When Montrose Republican Don Coram cast a deciding vote Monday night to kill Colorado’s civil unions bill, he “let down” a gay community that includes his only child, his son told The Denver Post.
They’ll be back at the Capitol this morning, but it’s unclear if Colorado lawmakers will do anything different on the issue of civil unions during the special legislative session that begins today.
How do you think the issue of civil unions will play out at the Capitol?
Today’s front page: Vows for action
Gov. John Hickenlooper said Wednesday that he would call a special session to make sure there was ample time to debate a civil unions bill. At times emotional, Hickenlooper said not allowing same-sex couples to form civil unions was “depriving people of their civil rights.”
What do you think?
A bill to allow same-sex couples to form civil unions died on the calendar late Tuesday, taking down with it more than 30 other measures in a dramatic game of political chicken in which no one would blink.
As the clock ticks down on the Colorado legislative session, a civil-unions bill must be heard today by the House Appropriations Committee and then debated by the entire House in order to survive.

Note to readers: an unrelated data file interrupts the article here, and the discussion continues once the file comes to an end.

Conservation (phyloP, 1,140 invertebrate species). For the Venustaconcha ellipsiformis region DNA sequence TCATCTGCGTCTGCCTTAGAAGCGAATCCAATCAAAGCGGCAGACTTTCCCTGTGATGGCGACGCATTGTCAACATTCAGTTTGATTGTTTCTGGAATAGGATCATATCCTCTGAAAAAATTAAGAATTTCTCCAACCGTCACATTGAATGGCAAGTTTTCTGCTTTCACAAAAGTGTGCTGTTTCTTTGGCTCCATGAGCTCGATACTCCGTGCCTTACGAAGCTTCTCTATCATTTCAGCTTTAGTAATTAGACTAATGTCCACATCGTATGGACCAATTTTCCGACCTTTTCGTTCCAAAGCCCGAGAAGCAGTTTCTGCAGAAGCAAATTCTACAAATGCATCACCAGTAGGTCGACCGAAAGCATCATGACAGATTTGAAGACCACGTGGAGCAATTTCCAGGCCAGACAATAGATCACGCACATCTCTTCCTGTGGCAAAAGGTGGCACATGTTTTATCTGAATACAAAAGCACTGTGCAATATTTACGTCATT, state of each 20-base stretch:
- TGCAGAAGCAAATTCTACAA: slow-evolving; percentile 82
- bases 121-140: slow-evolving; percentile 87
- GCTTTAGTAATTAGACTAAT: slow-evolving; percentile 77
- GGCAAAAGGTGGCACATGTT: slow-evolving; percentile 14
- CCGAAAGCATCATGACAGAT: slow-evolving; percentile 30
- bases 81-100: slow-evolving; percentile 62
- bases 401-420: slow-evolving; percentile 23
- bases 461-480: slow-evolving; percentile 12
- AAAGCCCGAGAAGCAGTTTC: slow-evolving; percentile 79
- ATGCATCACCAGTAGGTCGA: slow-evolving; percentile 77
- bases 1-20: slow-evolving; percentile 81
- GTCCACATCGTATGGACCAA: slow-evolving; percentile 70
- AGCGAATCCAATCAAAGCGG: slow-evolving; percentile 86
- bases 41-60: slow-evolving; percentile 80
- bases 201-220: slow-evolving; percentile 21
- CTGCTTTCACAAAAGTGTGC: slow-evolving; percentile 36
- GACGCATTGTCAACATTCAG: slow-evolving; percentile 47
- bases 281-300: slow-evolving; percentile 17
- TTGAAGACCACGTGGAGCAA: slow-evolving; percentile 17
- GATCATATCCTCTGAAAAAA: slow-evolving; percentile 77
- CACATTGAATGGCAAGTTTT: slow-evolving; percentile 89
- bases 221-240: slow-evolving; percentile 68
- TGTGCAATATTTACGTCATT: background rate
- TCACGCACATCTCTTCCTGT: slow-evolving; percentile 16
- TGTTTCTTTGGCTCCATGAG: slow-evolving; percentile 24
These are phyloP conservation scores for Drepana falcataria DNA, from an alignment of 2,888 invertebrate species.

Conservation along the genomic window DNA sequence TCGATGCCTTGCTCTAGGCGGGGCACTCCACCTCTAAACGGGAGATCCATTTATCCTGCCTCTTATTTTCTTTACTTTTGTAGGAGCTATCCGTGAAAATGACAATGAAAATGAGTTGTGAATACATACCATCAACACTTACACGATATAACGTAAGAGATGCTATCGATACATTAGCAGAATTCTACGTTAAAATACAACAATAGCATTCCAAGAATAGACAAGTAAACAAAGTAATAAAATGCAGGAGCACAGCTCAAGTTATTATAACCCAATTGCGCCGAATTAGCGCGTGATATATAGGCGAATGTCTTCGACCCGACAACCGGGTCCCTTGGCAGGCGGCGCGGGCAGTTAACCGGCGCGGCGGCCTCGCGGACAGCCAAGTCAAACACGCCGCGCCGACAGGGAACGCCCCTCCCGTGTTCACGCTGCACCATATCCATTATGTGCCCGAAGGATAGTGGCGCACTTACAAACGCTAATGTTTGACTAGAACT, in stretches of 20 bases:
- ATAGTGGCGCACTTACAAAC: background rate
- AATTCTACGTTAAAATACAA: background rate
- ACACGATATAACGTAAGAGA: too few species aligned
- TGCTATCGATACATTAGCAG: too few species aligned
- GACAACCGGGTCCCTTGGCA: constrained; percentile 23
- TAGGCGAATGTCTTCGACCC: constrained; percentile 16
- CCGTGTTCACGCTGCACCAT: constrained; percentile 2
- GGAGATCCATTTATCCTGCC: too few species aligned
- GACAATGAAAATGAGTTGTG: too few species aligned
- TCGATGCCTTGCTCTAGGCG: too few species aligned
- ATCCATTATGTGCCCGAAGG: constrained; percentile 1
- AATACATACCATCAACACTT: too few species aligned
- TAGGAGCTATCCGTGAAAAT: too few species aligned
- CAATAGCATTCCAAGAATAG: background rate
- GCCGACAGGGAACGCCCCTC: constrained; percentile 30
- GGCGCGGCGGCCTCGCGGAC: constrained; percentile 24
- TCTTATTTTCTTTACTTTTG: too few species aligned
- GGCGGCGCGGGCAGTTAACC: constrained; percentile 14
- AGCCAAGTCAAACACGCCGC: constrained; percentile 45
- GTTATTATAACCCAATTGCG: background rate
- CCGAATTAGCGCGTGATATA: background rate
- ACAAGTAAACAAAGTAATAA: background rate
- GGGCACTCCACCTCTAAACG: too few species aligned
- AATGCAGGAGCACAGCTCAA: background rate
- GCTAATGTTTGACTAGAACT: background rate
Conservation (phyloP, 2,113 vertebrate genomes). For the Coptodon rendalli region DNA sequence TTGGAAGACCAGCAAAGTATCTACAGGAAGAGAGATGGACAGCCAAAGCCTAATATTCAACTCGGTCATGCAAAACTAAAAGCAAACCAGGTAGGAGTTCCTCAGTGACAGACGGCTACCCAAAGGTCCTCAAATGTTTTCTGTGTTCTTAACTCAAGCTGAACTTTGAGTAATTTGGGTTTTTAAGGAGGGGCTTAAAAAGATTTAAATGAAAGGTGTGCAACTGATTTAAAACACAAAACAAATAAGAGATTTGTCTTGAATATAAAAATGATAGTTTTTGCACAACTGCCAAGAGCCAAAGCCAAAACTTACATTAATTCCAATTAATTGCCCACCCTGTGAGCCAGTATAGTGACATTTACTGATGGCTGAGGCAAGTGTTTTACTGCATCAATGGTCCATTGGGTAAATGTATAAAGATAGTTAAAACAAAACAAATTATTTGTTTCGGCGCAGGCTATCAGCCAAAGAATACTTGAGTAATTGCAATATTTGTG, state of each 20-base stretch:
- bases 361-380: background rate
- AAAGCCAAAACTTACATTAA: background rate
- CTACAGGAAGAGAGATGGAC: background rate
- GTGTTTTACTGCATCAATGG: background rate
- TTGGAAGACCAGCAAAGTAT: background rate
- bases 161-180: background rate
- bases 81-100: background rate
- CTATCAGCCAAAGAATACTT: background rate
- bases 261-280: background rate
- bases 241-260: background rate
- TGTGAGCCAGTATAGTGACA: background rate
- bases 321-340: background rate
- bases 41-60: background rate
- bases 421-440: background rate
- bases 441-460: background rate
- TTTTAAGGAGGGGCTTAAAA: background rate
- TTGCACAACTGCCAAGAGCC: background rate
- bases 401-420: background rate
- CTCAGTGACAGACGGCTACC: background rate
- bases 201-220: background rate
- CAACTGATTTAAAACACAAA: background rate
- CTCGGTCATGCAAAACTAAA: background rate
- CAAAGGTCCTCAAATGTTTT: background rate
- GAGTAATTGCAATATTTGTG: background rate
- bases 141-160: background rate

Do you think the House will vote on the bill before the session ends, or will the time run out? And if it runs out, who is to blame?
“I think it was the right thing to do. We’re all Coloradans, right? … I think we ought to move forward and bring it to a vote in the House.”
- Rep. B.J. Nikkel, R-Loveland, who joined with Democrats to advance Senate Bill 2 on a 6-5 vote.
Hundreds of gay and lesbian couples across New York state plan to marry today, the culmination of a long battle in the Legislature and a new milestone for gay-rights advocates seeking to legalize same-sex marriage across the nation.
The first marriages were scheduled to take place just after midnight in Niagara Falls, where officials planned to illuminate the famous cascade in the colors of a rainbow, and in Albany, where an eager mayor planned to marry eight gay couples.
In New York City, 823 couples signed up in advance to get marriage licenses today, and many of those couples were expected to marry minutes later in city clerk’s offices across the five boroughs.
(Source: The Denver Post)
BREAKING: End of Military Gay Ban; Sec. of Defense Panetta to Certify End of ‘Don’t Ask, Don’t Tell’
Defense officials say Pentagon chief Leon Panetta will certify that gays may serve openly in the armed services. News of his decision comes two weeks after top military leaders agreed that repealing the 17-year-old ban will not hurt military readiness.
(AP Photo/Alex Brandon)
Propelled by the advancement of gay rights across the country over the past few years, Aurora college student Mark Olmstead hopes to overturn the 2006 ballot measure that defined marriage in Colorado as between a man and a woman.
The state’s title board will review the language of his ballot- initiative proposal next week. If it is approved, the next step will be to collect 86,000 signatures to get the initiative before voters in the 2012 election.